Friday 24th October
We woke early to take advantage of the early morning food market. Weaving in and out of buyers and sellers of all generations, the air was alive with the sound of different languages being spoken.
We stopped at the fruit stall to admire the colourful and diverse assortment of produce on offer when the fruit seller asked a question in Spanish. Without hesitating, my eight-year-old son replied ‘Yo no hablo Español’.
She nodded and with a friendly smile asked ‘Tu Hablo Francia?’ to which he answered ‘No, Je suis désolé, je ne parle pas français. Je suis Anglais’.
She seemed impressed. As was I.
He went on to order a mango in pigeon Spanish and thanked the lady. The few punters hovering around the market stall smiled at him as he handed over €1,50 from his wallet and walked away proudly with his little mango in a paper bag.
Back at the van, he carefully cut the mango into decorative little squares and placed them in a bowl for us to try. Apparently, he learnt this skill watching Jamie Oliver. The rest was packed in a small bag, together with a few sandwiches and our towels ready for an afternoon at the beach.
Once at the beach, Lola entertained herself by collecting various rocks of different shapes and sizes. Using a large stone she cracked each of them in two, exposing different coloured layers inside. Fascinated by her discovery, she discussed the possible reasons with her Dad. Between them, they tried to fathom geological explanations for the phenomenon.
I smiled to hear them both share a genuine interest in the Earth’s systems and how geology plays its part in understanding some of the world’s most notable natural disasters.
Whilst Lola and Chris hypothesised, Jonah and I sat on the sand watching the waves. For the next hour, I was able to show him the all-important signs of a rip current by observing the wave patterns, sea colouring, the flow of debris and the churning of choppy water behind the breaking surf.
As a mum of a fearless son with a new passion for surfing, I was grateful for the opportunity to show him the hidden dangers of the sea without coming across as a fun-wrecking, over-protective worry-wart.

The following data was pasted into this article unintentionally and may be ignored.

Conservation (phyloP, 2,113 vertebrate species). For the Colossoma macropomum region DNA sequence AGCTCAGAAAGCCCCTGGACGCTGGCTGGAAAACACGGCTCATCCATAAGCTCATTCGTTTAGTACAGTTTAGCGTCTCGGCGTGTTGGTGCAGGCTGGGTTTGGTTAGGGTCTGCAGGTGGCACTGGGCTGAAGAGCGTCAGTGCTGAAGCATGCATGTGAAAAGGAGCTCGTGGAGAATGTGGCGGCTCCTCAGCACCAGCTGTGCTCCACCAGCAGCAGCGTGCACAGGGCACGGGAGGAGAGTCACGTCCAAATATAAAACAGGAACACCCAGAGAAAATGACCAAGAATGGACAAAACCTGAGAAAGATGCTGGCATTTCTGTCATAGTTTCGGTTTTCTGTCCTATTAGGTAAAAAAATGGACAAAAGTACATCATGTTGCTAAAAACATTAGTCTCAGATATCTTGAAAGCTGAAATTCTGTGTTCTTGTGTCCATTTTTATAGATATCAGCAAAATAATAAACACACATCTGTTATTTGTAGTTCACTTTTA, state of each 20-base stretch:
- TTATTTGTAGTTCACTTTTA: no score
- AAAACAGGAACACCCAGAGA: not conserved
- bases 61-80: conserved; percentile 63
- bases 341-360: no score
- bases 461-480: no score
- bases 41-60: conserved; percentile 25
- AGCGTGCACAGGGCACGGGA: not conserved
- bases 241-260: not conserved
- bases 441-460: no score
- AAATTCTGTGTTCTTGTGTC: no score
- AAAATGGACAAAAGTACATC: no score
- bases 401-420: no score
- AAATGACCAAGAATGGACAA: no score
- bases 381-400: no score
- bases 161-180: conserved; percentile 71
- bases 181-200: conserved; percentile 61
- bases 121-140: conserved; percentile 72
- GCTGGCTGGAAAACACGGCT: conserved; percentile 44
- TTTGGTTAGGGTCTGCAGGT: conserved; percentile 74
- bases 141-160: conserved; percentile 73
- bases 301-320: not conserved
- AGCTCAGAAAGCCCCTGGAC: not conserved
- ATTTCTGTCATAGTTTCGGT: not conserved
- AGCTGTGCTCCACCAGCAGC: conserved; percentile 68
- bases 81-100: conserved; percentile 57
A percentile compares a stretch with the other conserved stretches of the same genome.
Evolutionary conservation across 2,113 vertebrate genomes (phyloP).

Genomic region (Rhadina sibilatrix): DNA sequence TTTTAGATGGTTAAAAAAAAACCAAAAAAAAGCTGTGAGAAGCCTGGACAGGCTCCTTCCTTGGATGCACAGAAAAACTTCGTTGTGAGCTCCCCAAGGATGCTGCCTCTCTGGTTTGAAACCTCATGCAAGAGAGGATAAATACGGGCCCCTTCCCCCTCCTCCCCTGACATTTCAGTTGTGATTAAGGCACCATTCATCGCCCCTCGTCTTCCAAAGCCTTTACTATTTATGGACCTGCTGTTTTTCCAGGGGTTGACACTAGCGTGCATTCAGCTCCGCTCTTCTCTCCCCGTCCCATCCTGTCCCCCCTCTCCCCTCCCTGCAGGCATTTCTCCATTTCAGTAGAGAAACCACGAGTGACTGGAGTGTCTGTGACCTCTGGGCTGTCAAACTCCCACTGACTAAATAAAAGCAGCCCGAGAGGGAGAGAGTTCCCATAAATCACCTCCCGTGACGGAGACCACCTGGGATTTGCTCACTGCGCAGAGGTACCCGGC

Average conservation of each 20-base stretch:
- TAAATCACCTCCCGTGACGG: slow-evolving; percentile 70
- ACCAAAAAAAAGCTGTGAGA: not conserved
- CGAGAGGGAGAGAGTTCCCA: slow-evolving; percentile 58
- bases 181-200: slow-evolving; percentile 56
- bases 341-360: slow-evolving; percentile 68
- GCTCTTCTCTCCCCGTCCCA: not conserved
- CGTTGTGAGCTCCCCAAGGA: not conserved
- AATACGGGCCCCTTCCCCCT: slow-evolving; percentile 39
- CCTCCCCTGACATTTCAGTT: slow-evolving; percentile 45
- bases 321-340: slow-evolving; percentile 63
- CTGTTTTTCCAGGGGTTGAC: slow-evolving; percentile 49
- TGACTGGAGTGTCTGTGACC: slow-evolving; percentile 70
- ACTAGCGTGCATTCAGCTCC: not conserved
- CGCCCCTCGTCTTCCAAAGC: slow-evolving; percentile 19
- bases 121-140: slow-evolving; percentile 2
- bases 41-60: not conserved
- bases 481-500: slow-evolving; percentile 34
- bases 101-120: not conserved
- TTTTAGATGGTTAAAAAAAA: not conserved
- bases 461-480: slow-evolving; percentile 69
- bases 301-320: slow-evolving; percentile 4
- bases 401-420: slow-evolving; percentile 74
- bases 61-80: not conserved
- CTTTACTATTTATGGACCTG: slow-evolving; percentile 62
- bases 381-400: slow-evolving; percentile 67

In the evening we cycled to Peniscola; also known as the ‘City in the Sea’. Its 13th century Castle was built by the Knights Templar on the foundations of an Arab fortress (You may remember it from the 1961 filming of El Cid?).
The castle was lived in by Pope Benedict XIII (Papa Luna) for 6 years when he was deposed from the papacy.
During a tour of the castle, we heard how his name lives on in a cavern called the Bufador de Papa Luna where sea water is thrown up in clouds of spray.
We traced our fingers over an original carving on the castle door by the Knights Templar before cycling into the old town for a taste of Mexican cuisine.
Over nachos, guacamole, quesadillas and tortillas we discussed how the Knights Templar were responsible for the Skull and Crossbones Pirate Flag and our superstition of Friday the 13th.
Chris described how King Phillipe, with the help of a new Pontiff by the name of Clement V, ordered a surprise dawn attack on the 13th October 1307, successfully capturing all French Templars and seizing their goods. The kids listened raptly to the gory details of the Knights confessions at the stakes before they met their fiery deaths.
Later in the evening, we cycled home by flashlight and decided to agree on the next leg of our adventure over a hot chocolate before bed. It has become a family tradition to congregate at our small table, strewn with maps and books, to track our route across Europe and agree our next campsite or aire. Once decided, the kid’s input the longitude and latitude GPS coordinates into the Satnav, ready for the morning.
We went to sleep dreaming about the next destination, and all that it has to offer.
Why this story? Well, this is just one memoir of a randomly selected day from the past two weeks. I have many more I could recount but I shall spare you the boredom.
The reason I selected this particular day is because I wish I could recite it to every person who asks me ‘So, what about the children’s education?’
Not a day goes by without a fellow traveller questioning our children’s education. I answer politely with the same story about their schools and an apathetic Education Welfare Officer – because that is what they want to hear – but truthfully I want to reply ‘And by education, you mean…?’
They are often nice, well-intentioned people so I don’t want to upset them, but really, what is education?
Well, when you type that question into Google the first thing that comes up is;
“The process of receiving or giving systematic instruction, especially at a school or university”.